To deliver the message of sustainability at CES 2024, Panasonic Group replaced hard walls with translucent draped fabric and did away with carpet, but arguably the most innovative part of the exhibit was the use of kinari, the brand’s proprietary sustainable resin made from plant-based cellulose fiber. A prominent part of the brand’s activation was devoted to showcasing the kinari joint system used in the exhibit in place of regular plastic parts and clips in various parts, including pedestals and interactives. Attendees could also vote, using kinari coins, on the concepts they believe would impact a sustainable future most. Decarbonization? Circular economy? Waste-free? The tactile touchpoint was surprisingly popular in the sea of high-tech engagement.

Also investing in proprietary substrates, Sony opted to build the information panels in its booth from “Original Blended Material,” a proprietary blend made from bamboo, sugar cane, and post-consumer recycled paper, whose origins are specified.


Offsetting Carbon Footprint

Measuring carbon footprint is gaining ground within the trade show industry as well as among individual exhibitors. Travel and transport continue to be the highest cause of event emissions globally. To help calculate that, the Colorado Convention Center, for example, offers an Event Attendee GHG Emissions Calculator for attending a trade show as well as solutions and ideas to reduce them and offset them with carbon credits.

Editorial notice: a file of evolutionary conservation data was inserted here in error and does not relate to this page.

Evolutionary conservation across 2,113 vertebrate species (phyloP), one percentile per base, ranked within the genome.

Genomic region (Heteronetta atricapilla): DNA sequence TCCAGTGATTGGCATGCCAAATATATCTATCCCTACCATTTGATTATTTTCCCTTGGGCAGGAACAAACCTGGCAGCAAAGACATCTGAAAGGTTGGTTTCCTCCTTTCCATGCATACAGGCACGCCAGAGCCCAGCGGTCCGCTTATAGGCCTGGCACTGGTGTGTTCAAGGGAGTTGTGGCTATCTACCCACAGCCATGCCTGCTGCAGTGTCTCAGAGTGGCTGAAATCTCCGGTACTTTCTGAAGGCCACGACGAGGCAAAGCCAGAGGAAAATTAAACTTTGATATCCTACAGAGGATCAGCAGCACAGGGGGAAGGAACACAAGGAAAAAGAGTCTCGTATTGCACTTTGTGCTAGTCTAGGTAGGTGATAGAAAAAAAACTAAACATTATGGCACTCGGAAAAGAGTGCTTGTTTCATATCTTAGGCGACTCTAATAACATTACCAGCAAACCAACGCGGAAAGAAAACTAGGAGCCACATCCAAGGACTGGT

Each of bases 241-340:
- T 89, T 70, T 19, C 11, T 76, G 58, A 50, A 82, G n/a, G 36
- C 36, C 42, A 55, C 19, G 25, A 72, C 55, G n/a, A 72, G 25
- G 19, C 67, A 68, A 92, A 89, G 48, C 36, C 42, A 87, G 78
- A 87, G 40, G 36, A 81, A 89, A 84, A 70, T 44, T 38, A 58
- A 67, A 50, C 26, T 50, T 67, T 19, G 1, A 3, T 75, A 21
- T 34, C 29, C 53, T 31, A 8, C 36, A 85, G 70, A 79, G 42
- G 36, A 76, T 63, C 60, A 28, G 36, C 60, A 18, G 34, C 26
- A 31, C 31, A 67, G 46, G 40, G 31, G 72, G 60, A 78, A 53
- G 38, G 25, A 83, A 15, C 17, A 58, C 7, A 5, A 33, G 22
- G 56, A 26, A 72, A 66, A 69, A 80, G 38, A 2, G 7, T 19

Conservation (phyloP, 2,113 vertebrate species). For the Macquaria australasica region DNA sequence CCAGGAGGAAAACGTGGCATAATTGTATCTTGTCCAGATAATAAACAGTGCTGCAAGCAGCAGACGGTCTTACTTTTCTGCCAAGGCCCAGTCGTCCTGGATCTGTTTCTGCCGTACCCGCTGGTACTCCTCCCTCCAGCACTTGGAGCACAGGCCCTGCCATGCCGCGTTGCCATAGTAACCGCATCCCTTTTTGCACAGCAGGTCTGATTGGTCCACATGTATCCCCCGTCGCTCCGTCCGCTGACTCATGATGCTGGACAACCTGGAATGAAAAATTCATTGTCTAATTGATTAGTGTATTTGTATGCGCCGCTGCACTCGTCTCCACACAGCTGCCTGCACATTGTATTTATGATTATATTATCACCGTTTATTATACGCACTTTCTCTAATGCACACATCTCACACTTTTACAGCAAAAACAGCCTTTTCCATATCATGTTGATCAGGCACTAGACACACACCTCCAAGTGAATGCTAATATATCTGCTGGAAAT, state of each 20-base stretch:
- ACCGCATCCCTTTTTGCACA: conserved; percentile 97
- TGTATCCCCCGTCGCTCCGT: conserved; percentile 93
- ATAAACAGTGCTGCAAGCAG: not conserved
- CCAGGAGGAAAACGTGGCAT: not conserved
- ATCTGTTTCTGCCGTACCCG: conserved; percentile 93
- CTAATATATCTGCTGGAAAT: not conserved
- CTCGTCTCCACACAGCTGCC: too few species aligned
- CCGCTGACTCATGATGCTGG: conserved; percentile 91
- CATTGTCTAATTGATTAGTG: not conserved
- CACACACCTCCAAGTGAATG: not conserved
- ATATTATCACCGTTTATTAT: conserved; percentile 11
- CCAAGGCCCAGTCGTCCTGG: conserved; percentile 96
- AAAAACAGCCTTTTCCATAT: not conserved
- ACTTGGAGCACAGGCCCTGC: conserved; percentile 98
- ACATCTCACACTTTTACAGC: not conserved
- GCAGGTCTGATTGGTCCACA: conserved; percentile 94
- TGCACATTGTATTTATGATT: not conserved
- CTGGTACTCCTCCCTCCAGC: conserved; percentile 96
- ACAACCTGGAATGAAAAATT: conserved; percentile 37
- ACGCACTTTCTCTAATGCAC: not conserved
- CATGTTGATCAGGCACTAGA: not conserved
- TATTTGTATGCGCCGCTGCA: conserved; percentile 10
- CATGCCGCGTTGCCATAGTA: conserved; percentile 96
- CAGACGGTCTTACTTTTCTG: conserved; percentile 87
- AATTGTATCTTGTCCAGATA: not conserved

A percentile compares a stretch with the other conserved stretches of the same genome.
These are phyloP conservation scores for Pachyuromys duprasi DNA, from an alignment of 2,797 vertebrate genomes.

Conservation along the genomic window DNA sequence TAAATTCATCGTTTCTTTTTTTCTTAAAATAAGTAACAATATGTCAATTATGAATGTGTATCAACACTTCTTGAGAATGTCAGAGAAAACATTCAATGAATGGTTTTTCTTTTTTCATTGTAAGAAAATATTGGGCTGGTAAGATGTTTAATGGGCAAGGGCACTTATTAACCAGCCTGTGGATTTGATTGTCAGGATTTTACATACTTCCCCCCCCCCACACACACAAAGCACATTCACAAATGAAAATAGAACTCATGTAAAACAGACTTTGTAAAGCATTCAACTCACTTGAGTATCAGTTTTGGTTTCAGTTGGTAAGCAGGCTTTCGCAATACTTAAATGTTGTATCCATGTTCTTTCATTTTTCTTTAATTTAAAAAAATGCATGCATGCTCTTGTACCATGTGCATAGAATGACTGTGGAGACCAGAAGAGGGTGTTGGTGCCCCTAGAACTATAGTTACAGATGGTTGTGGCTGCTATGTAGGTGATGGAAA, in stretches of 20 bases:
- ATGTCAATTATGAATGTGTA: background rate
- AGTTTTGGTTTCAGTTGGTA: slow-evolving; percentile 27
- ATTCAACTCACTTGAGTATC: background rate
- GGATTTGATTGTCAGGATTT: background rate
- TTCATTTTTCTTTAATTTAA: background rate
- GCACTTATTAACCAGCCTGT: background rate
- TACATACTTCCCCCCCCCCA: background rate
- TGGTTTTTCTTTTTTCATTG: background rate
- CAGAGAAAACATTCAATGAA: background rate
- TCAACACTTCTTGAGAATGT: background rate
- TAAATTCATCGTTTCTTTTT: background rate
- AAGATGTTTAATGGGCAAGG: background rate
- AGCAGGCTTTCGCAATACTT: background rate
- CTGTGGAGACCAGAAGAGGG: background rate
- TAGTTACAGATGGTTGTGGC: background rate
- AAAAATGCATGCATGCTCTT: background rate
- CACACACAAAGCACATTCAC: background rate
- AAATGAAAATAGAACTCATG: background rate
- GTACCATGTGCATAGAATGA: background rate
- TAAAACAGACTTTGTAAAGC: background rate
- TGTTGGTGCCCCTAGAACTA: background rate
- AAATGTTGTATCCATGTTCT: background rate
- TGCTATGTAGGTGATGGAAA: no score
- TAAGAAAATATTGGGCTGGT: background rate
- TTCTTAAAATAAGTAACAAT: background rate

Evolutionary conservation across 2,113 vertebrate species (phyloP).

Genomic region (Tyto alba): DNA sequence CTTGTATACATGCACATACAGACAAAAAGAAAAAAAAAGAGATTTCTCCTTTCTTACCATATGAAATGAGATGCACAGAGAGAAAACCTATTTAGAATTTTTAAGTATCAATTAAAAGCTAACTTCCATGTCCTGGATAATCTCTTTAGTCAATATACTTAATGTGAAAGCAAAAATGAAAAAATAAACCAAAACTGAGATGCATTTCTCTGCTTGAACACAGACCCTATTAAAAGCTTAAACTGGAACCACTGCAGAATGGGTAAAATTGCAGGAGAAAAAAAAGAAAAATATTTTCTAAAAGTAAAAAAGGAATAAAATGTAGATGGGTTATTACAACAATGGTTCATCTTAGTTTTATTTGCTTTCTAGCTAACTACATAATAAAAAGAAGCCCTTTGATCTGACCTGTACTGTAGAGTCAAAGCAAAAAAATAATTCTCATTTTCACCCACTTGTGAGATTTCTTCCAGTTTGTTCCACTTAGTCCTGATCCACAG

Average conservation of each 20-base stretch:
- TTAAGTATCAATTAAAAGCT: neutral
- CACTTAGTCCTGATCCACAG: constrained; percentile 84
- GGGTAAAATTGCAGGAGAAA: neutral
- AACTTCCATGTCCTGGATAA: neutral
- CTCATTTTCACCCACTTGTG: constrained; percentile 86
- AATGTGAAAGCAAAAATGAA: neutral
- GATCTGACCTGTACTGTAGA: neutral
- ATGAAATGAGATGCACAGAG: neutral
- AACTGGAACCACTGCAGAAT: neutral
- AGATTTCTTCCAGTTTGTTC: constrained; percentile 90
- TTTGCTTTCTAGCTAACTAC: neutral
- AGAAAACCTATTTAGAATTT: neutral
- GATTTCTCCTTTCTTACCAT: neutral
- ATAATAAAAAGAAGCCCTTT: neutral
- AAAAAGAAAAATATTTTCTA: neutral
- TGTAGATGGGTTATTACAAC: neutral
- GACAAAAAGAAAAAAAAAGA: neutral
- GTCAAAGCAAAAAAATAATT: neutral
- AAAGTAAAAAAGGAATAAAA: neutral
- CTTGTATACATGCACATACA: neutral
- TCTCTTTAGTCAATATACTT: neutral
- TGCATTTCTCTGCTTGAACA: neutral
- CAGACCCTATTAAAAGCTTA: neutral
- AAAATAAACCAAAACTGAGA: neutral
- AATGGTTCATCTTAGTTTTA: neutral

Venues can also be massive consumers of energy so many are adopting a variety of carbon impact measurement tools, such as TRACE by isla, WeTrack and nZero, and can make near-real-time information available to show organizers and exhibitors. Some, such as the Greater Columbus Convention Center, purchase Renewable Energy Credits (RECs) to offset their electricity usage. Hawaii Convention Center offers a carbon offset program where trade show participants can select and plant endemic trees, and have already planted over 500,000 trees in Oahu.


Giveaways for a Cause

“Gone are the days of the stress ball you found on the trade show floor. It just doesn’t make sense,” said Dan Preiss, vp-experiential marketing at Dell Technologies, on a recent episode of EM’s Event Peeps podcast.

Is there an eco-friendly way? Depends on the brand’s overall strategy. At CES and NRF Expo, complimentary cups of delicious coffee (and even steak bites and s’mores) felt valuable and left a good taste in the mouth, literally. But it appears the plantable giveaway trend is still growing strong.

Togg’s “Digital Mobility Garden” at CES allowed attendees to choose between planting European black pine or Calabrian pine seeds. While at HIMSS this month, we saw giveaways of full, plantable tree saplings in pretty cylindrical boxes.

And here’s an idea from the activation world: At the recent Arnold Palmer Invitational, Mastercard cardholders received a commemorative pin and plantable wristband embedded with wildflower seeds so that post-tournament, they could give the wristband a second life—and get this, it was spritzed with the brand’s signature scent. Priceless, indeed.